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[linrad] Re: Fedora 3
> So the problem is that cron starts of so resource intensive
> processes now and then? The solution is not to stop cron but
> to change what gets started up by cron. On a Fedora system,
> in the /etc/ directory are a set of directories like cron.*
> where "*" matches "daily", "hourly", and so on. inside this
> directoies are scripts that get run daily, hourly, and so on.
> You can add or remove scripts as required or modify the scripts
> to run at low priority with "nice". Read the "cron" manpage
> for details
Yes, It is surely possible to taylor Fedora 3 to work perfectly
well with Linrad. It does take some knowledge to do that and
newcomers who know nothing in advance will find it confusing.
Everyone who knows a little about Linux should be able to
configure any Linux distribution to work fine with Linrad but
by selecting more stable ones Like RedHat 9 the user can just
use the standard package as it is.
Removing cron.slocate is always a good thing however....
> If you dont run hald then you will not have it's services. this
> means yo will not be able to "hot plug" devices into your system
> and hve then noticed.
I have been adviced to not remove HAL. It was said to do other
things than monitoring the "hot plugs". Allocating memory
and other essentials....
> mlockall works in must cases. A program running as root can
> lock to many pages caussing big problems. To solutions
> 1) don't run as root then you will get ENOMEM then deal with the
> problem reasonably, like printing a warning "unable to lock"
> 2) use mlock() and lock only what you really need to be locked
Linrad uses mlockall() because only a very small part of the
allocated memory is not needed. Of course some improvement is
possible because it may be possible that the run time libraries
of C and svgalib use up a lot of memory in a careless way.
The reason for Linrad to use memlock() is to get an error
code in case it fails. I have had error reports from several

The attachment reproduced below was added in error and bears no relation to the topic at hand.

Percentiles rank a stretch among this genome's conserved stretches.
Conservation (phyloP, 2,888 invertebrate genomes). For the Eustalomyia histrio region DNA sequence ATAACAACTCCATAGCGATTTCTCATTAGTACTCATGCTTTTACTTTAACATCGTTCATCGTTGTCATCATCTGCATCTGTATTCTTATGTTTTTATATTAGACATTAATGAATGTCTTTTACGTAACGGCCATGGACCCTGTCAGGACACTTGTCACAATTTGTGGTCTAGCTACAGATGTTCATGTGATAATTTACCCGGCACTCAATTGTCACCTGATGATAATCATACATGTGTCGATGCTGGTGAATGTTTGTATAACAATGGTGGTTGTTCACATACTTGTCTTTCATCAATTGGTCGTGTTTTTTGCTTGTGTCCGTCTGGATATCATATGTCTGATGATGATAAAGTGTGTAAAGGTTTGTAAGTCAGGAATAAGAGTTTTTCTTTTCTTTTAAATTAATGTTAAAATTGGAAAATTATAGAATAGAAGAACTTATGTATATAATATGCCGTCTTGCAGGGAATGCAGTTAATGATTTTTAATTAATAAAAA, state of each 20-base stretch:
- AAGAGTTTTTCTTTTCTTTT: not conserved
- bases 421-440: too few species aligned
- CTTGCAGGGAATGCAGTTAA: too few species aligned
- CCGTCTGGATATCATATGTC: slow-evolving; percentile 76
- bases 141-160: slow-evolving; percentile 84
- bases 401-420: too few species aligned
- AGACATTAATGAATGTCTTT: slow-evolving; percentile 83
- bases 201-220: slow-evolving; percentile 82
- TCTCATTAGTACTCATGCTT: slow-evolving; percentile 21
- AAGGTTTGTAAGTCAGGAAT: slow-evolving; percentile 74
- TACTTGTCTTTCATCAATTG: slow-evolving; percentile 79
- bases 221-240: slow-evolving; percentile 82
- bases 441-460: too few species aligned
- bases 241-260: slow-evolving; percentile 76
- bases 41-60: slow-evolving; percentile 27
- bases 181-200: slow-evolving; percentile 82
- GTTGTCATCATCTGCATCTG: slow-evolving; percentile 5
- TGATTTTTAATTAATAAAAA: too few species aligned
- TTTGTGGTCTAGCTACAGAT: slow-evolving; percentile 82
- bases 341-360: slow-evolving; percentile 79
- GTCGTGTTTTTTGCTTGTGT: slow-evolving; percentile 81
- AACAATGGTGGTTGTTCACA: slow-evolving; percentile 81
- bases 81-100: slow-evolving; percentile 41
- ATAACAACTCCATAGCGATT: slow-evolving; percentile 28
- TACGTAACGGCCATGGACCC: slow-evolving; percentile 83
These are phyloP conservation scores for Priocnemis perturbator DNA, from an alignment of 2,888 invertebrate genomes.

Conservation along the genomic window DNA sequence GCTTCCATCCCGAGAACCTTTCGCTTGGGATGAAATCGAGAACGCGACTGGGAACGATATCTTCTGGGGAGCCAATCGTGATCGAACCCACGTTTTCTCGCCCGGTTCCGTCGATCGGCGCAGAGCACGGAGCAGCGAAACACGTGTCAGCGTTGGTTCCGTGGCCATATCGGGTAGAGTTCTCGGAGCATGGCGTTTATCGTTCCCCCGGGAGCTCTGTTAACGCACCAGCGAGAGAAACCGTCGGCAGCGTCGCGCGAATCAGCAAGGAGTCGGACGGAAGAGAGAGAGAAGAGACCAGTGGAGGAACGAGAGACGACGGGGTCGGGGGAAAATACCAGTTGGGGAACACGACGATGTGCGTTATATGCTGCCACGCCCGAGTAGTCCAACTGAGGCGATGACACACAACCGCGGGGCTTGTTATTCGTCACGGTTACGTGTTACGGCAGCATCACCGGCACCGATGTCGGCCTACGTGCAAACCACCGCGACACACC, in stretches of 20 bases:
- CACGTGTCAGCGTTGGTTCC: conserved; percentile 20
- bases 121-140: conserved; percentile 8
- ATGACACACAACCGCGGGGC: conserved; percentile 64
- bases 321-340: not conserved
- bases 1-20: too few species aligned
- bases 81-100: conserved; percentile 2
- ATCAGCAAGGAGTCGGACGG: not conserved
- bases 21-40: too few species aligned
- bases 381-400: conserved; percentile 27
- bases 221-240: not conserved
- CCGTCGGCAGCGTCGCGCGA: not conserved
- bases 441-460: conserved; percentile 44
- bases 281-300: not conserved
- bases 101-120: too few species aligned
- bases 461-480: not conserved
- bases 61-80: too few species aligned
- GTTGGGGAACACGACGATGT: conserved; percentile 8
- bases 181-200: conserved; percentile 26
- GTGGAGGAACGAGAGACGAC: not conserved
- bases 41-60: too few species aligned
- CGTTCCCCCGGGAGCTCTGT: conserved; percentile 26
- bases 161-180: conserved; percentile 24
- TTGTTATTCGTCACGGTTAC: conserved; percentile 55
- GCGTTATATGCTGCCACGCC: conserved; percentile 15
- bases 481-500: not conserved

Linrad newcomers who had set parameters to allocate 500
megabytes or more on computers not having as much physical
memory. When part of the Linrad data memory resides on the
hard disk one typically gets overrun errors occasionally.
By use of memlocall() (which has to be disabled under Fedora)
Linrad gets the information it has to change parameters
to make memory requirements fit the available physical
memory. Linrad makes a suggestion and prompts the
user to the parameter select routine.
The simple strategy with memlockall() works under all
Linux distributions except for Fedora 3 which most certainly
has a bug. A small program that only calls memlocall()
freezes the computer and there is no other escape than
the mains cable (or a very long press on the reset button)
> In an extreme case, I had to fall back tousing "Real Time Linux"
> I needed a process to run a loop at an _exact_ rate, to within
> a few microseconds for hours on end with no interruption at the
> microsecond level. I used a modified Linux kernel
> The application was controlling an astronomical camera, moving
> charge around on a CCD by putting voltages on the CCD's pins
> with the correct timming. This is really the onlyway to go
> if you have a "hard" real time requirement
> Look at this URL
> and then look at this "varient" RTLinux
> This has evolved since I used it into this
> There are other "varients" that may be more sutable
Linrad does not need any of this at all.
Linrad just needs a standard Linux distribution and a latency
of up to something like 10 milliseconds is perfectly OK.
This is by no means realtime requirements....
The multi-threaded Linrad version does not have any
problem at all because it puts maximum priority to
the critical parts of Linrad and then the things
launched by cron will only use time not needed by
Linrads processing parts. If some screen updates are
delayed or even lost does not matter because the next
update from memory will be correct on screen anyway.
There is a problem however. I can not use memlockall()
with the multi-threaded version on my small computers that
really need it because the multi-threaded version allocates
far to much memory that it does not really use. To get
enough memory for the Linrad data arrays on my 200MHz
PentiumI I have to allow all the overhead to be swapped
onto the hard disk. I will have to specify exactly
what data areas to lock in order to ensure that swapping
does not cause problems in the multi-threaded version.
Leif / SM5BSZ
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